Catherine describes her style as classic, to which we would add elegant and sometimes even majestic, with an element of surprise, whether that’s a bold colour, an unexpected combination or choice of a flower. That is something that she advises everyone to do – try new combinations and styles and experiment. Sometimes Catherine’s arrangements are extremely polished, other days a wild element or two is growing out of the vase. For her sophisticated but individualistic approach to flower arrangement, it is no surprise that Catherine is a wedding favourite making that special day even more special and beautiful for many couples.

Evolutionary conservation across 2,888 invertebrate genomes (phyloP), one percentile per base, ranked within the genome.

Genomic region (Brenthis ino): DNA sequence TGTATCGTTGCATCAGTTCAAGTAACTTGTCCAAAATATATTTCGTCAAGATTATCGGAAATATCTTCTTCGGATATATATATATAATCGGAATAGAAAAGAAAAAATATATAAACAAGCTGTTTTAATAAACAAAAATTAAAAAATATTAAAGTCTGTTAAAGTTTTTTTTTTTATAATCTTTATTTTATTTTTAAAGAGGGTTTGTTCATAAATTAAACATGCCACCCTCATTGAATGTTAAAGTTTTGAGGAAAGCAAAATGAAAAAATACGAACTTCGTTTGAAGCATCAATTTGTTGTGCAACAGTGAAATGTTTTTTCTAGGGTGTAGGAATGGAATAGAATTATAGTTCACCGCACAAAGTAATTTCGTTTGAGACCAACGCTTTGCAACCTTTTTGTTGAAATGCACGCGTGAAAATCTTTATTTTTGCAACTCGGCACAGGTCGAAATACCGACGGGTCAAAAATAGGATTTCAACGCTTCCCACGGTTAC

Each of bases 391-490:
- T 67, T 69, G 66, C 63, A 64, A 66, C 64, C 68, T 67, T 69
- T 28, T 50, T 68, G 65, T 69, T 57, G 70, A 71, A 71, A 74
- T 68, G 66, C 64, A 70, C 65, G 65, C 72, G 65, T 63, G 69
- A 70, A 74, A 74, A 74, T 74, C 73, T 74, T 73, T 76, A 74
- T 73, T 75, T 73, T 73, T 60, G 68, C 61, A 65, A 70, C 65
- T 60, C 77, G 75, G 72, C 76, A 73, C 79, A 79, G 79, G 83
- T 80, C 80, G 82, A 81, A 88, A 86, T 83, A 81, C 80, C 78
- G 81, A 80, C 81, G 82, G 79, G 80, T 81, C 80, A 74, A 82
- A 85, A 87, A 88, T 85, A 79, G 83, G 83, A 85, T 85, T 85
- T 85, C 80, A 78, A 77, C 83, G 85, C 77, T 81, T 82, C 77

Aesme Flower Studio
For sisters Alex Nutting and Jess Lister – owners of Aesme Flower Studio – it is equally important where their flowers come from and how they’ve been grown as it is how they look in their final arrangement. That is why they grow their own flowers in Hampshire using organic growing methods. The sisters compare this approach to cooking where quality of the ingredients affects the resulting meal as they are firm believers that naturally grown flowers are far more beautiful and scented than ones chemically enhanced and mass grown. With their work, they want to reconnect with the land the flowers come from and they aim to do the same for their customers which is why they regularly host online workshops with themes like table or bridal flowers.